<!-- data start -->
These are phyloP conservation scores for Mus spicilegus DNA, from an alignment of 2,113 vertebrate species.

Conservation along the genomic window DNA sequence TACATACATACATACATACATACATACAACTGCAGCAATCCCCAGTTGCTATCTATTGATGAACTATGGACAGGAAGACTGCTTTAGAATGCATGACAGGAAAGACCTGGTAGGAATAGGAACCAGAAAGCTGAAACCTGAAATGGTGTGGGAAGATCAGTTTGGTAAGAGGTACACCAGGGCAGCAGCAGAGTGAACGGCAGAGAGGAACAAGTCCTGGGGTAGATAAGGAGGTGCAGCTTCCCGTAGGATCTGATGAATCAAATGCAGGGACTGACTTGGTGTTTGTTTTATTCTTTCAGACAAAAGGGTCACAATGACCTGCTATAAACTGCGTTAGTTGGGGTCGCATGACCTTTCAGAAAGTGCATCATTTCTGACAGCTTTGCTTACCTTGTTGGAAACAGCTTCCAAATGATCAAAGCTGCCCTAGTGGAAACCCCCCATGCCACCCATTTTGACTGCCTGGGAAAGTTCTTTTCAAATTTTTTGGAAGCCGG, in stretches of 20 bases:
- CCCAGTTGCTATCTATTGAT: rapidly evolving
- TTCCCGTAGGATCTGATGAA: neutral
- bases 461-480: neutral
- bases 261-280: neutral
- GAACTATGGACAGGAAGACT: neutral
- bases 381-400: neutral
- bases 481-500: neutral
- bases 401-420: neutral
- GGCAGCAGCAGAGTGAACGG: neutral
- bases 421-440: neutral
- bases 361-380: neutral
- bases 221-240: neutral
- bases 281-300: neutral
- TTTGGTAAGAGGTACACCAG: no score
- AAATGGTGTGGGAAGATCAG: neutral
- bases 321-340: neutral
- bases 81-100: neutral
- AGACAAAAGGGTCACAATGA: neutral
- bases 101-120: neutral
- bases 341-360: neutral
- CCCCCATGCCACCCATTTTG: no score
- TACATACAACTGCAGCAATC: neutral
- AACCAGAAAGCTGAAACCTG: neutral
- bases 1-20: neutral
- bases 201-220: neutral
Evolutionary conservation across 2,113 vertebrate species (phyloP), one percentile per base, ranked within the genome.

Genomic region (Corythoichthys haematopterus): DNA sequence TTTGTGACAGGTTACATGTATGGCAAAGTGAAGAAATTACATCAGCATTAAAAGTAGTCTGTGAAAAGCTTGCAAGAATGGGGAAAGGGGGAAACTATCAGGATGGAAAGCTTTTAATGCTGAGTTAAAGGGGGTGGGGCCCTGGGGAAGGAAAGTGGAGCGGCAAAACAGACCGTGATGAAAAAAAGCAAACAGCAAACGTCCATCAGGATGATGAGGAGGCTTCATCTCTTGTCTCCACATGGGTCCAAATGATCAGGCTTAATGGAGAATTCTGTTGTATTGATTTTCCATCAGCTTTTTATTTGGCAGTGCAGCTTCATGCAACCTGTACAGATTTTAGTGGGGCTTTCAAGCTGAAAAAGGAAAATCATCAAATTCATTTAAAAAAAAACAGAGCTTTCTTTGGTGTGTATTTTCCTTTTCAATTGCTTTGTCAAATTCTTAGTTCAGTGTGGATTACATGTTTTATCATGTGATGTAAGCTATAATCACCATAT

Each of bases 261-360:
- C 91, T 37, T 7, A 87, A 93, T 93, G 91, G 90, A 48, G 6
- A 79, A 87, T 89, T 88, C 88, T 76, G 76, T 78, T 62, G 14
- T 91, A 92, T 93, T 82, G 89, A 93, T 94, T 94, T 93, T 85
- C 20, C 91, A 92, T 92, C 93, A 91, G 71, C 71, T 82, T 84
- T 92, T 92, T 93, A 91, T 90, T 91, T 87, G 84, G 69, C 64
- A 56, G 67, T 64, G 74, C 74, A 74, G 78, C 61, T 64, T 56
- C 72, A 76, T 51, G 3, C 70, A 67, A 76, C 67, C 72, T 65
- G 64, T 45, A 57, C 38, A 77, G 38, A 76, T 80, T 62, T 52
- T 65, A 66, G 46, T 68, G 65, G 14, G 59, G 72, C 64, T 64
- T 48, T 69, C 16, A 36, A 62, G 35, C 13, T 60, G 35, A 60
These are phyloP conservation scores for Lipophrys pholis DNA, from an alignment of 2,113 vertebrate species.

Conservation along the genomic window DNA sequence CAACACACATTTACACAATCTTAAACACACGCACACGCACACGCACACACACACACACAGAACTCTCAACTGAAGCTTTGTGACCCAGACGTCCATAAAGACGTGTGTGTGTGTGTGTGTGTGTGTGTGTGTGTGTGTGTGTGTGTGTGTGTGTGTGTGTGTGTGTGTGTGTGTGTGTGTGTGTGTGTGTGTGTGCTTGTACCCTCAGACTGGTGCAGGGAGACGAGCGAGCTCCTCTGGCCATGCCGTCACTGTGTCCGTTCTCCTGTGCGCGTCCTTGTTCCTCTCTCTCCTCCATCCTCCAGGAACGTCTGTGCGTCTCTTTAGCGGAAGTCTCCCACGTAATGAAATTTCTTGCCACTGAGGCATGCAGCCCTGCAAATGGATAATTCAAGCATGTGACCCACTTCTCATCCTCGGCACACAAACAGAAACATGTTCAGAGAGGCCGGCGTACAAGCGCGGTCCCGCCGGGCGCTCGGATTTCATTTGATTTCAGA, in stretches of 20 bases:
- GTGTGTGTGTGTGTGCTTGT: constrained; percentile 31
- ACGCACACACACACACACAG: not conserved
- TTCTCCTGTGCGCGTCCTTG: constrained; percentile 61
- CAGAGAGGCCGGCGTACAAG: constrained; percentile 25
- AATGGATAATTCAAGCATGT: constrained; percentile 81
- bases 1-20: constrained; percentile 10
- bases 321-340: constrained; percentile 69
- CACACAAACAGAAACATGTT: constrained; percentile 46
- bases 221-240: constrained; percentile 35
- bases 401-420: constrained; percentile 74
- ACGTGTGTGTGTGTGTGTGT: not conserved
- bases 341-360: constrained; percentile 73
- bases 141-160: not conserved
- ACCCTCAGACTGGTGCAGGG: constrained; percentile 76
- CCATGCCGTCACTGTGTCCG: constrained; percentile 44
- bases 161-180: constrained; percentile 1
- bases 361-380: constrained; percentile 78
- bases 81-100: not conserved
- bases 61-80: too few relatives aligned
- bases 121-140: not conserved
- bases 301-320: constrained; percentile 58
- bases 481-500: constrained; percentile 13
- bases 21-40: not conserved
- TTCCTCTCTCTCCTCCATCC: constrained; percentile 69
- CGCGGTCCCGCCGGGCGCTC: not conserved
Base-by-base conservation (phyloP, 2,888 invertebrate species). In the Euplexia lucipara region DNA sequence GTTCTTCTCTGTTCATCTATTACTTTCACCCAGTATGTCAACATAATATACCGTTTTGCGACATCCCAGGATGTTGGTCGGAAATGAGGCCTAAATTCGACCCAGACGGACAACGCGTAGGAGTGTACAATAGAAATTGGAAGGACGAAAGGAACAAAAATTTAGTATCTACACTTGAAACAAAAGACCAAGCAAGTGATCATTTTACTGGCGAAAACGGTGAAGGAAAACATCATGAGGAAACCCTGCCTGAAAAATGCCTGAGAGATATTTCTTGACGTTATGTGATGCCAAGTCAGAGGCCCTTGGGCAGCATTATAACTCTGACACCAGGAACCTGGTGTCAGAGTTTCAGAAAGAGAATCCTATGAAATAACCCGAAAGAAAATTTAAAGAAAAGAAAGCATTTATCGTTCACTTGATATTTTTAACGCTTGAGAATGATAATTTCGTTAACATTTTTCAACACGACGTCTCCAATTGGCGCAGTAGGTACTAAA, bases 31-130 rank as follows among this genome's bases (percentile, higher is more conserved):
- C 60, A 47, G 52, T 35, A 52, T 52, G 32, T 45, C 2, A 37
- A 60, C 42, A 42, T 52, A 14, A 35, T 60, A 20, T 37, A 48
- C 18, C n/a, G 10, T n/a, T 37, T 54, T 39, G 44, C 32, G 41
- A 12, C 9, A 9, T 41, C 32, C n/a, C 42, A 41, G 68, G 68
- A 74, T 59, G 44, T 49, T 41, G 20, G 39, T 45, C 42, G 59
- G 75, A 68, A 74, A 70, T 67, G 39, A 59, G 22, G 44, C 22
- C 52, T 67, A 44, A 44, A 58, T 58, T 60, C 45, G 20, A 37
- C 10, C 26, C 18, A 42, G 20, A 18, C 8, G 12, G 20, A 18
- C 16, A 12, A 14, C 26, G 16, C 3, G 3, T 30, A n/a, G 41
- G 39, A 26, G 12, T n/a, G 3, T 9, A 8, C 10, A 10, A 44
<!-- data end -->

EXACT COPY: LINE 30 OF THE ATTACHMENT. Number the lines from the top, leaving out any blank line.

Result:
Each of bases 261-360: